Archive for George W. Bush

Happy Holidays from Baghdad!

Posted in Current Events in Iraq, Getting out of Iraq, Iraq and Troop Levels, Iraq War with tags , , , , , , , , , , , on December 22, 2011 by whatafteriraq

Depressingly, it has not taken long for things to begin to show signs of unravelling in Iraq. Less than a week after the last American combat vehicle passed the frontier into Kuwait, the first crisis has emerged. It is no surprise that things are coming undone, of course; this blog has been part of a chorus for some time arguing that things would turn bad in that country after the United States and regardless of when the United States leaves. The only surprise is how fast the fissures have reopened; one would have hoped the partisans would at least have waited until after the eggnog was drunk and the presents under the tree opened. But that clearly was not meant to be.

The source of the fissure has been the newest dispute between Prime Minister Nouri al-Maliki’s regime and the highest elected Sunni in the country,Tariq al-Hashemi, head of the al-Iraqiya party. The focus of the dispute is Shiite accusations that Hashemi and his associates engineered the murders of numerous Shiites, a charge that Hashemi says are both false and politically motivated, arguing that in making these accusations Maliki “pushes things in the direction of no return.” Not trusting the police and courts in Baghdad, Hashemi has taken refuge in Kurdistan, which has offered him effective asylum and which he uses as a platform from which to excoriate the Maliki government. His basic argument is that the charges are politically motivated, untrue, and that he could not receive a fair trial in Baghdad with its pro-Shiite, pro-Maliki courts that do not, in his words, offer adequate “transparency.”

This dispute highlights two of the most basic sources of division in Iraq that many of us have argued since before the 2003 invasion provided more than adequate reason not to invade in the first place. The heart of the disagreement is an entirely predictable confrontation between Sunnis and Shiites, the basic religious divide in Islam. The net effect of 8 1/2 years of American involvement in Iraq has been to shift power from a tyrannical Sunni dictator to what is increasingly looking like a Shiite dictator–an absolutely predictable outcome of our insistence on one-man,one-vote “democracy” is a country that is over 60 percent Shiite. Now that whatever restraint our presence had on the competition has been removed, the Sunnis and Shiites are fighting again. What a surprise!

The other dimension is territorial, the division between the Kurdish north and the rest of Iraq along ethnic and territorial lines. Although supporters of the war were always loath to admit it, Iraqi Kurdistan has been a de facto independent states for several years now, with very little Baghdad jurisdiction over what goes on there. The fact that Hashemi would seek refuge in Kurdistan and that the government would feel the need to negotiate about the Kurds turning him over rather than simply arresting him in what is, after all, officially part of Iraq tells you everything you need to know about the territorial integrity of the country. Until some agreement is reached on the division of oil revenues in the country, this status quo will continue. It is probably true that the only reason Kurdistan has not declared formal independence is strong opposition from surrounding countries with contiguous Kurdish minorities who would probably move to join such a state. Turkey, with the area’s largest and most formidable armed forces heads the lists of opponents which could, unlike the government in Baghdad, establish its sway over the Kurdish region if adequately incited to do so.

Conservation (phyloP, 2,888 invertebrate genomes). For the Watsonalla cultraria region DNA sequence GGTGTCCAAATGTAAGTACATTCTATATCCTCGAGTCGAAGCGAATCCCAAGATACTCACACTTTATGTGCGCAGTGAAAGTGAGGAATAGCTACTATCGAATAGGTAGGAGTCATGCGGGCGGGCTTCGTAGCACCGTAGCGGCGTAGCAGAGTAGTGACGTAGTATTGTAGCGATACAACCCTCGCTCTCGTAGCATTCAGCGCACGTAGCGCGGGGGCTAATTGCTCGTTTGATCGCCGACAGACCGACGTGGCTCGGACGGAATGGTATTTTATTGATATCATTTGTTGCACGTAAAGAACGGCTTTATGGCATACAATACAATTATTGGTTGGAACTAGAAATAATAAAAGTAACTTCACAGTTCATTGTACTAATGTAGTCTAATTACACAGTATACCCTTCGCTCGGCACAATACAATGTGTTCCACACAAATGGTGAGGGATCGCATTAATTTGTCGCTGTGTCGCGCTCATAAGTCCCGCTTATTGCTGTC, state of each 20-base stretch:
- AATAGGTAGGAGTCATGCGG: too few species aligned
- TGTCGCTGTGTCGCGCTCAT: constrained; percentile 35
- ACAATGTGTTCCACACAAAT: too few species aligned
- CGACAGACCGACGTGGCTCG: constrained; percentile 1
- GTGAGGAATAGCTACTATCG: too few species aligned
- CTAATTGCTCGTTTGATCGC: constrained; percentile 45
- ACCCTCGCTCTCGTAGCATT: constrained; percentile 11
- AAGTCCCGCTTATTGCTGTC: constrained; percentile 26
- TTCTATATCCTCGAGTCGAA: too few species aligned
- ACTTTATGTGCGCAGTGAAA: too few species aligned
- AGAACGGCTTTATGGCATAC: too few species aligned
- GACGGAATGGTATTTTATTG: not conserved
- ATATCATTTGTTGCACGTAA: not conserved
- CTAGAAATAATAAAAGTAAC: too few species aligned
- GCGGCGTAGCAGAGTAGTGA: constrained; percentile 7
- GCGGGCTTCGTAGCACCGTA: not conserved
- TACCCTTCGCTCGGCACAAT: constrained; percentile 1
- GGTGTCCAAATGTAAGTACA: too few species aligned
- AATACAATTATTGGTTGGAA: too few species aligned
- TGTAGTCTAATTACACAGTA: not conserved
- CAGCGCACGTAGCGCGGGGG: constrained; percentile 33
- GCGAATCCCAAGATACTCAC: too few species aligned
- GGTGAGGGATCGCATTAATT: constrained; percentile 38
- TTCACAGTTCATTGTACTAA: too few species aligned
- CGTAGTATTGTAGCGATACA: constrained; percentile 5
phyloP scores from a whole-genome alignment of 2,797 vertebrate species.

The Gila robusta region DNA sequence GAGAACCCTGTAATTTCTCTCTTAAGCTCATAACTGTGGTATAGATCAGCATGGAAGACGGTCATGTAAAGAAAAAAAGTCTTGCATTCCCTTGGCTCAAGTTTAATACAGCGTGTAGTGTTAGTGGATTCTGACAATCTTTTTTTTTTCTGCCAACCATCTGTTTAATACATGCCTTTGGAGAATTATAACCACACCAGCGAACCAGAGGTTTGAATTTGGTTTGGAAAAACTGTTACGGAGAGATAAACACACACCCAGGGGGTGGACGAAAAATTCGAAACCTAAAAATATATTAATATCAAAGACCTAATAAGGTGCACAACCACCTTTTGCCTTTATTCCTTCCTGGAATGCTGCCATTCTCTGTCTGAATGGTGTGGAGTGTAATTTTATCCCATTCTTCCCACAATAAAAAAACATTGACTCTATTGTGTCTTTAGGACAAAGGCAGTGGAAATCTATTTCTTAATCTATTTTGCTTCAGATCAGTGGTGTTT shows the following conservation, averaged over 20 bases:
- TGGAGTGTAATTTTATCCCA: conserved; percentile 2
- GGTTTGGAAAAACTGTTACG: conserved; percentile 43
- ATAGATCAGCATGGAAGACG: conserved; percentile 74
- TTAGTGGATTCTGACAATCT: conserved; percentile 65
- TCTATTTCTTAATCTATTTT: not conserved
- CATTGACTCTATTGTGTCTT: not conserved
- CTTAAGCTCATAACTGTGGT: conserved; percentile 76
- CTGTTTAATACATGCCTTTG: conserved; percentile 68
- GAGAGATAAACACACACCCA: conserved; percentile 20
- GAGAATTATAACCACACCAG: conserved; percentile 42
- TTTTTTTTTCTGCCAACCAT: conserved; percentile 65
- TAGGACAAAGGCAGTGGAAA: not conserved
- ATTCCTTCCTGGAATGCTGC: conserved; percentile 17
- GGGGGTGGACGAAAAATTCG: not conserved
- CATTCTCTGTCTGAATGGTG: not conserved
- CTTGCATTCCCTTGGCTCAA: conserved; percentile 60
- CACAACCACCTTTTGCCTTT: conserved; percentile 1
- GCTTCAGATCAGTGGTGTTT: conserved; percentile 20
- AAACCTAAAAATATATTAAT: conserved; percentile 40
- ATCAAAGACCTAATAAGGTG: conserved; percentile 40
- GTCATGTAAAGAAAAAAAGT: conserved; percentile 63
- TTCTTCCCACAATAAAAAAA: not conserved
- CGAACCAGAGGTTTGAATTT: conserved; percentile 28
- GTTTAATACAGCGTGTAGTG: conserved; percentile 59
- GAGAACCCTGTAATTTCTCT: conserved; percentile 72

All this is playing out without great notice in the United States. The crisis emerging over the holiday season probably explains part of this–as most of us are more concerned about old Saint Nick than we are about Iraq. Indeed, the Obama administration may have made sure all the troops were out before Christmas because it knew things would blow up and wanted that to occur when we were not paying attention.

The only American politician who seems to have noticed is John McCain, whose response has been entirely predictable, arguing that the fault lies with the Obama administration for removing all the troops when it did. His argument, which he seems to apply most everywhere, is that if we kept a military presence in Iraq, it would not be blowing up today. The same argument was used in Vietnam, but misses the point that regardless of how long we stay, the divisions are going to remain and will boil over whenever our departure occurs. The Iraqis, on the other hand, realize that now that we are gone, we are not coming back, so they can revert to form.

Anyone who can make a straight line projection of the current dust up to the final outcome in Iraq has either been drinking too much eggnog or eggnog spiked with illegal substances. The current brouhaha is, more likely, simply the opening chorus of a much longer and more traumatic outcome, the exact nature of which is impossible to predict. What is safe to suggest is that it will not work out the way that George Bush, Paul Wolfowitz, Donald Rumsfeld, et. al. predicted back in the early summer of 2003.